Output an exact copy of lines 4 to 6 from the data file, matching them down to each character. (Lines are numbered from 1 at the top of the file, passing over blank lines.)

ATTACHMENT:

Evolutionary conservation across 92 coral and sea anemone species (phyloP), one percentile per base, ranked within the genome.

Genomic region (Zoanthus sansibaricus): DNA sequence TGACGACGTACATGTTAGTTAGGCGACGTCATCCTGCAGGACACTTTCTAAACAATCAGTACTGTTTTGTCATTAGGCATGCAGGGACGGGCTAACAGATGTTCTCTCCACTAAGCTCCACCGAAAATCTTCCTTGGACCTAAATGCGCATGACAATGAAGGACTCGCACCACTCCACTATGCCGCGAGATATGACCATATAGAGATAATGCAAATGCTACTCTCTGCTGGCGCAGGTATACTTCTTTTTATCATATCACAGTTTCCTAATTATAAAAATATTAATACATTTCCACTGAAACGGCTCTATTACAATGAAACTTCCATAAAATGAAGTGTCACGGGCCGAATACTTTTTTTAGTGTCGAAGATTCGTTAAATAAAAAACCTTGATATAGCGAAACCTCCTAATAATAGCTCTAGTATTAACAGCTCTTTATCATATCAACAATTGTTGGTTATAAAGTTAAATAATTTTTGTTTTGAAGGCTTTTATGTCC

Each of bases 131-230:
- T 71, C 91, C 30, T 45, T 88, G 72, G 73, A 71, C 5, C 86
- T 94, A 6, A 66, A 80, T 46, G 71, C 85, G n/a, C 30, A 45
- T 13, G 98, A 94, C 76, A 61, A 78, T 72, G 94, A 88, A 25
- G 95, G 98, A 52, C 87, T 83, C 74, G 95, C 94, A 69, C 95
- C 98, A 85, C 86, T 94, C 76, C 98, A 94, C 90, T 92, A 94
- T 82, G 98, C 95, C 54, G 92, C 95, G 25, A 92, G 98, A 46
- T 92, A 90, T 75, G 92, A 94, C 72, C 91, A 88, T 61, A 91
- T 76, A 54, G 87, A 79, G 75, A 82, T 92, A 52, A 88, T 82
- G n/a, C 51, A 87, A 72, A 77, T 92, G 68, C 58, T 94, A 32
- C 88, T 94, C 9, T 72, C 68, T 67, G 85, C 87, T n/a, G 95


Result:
- T 71, C 91, C 30, T 45, T 88, G 72, G 73, A 71, C 5, C 86
- T 94, A 6, A 66, A 80, T 46, G 71, C 85, G n/a, C 30, A 45
- T 13, G 98, A 94, C 76, A 61, A 78, T 72, G 94, A 88, A 25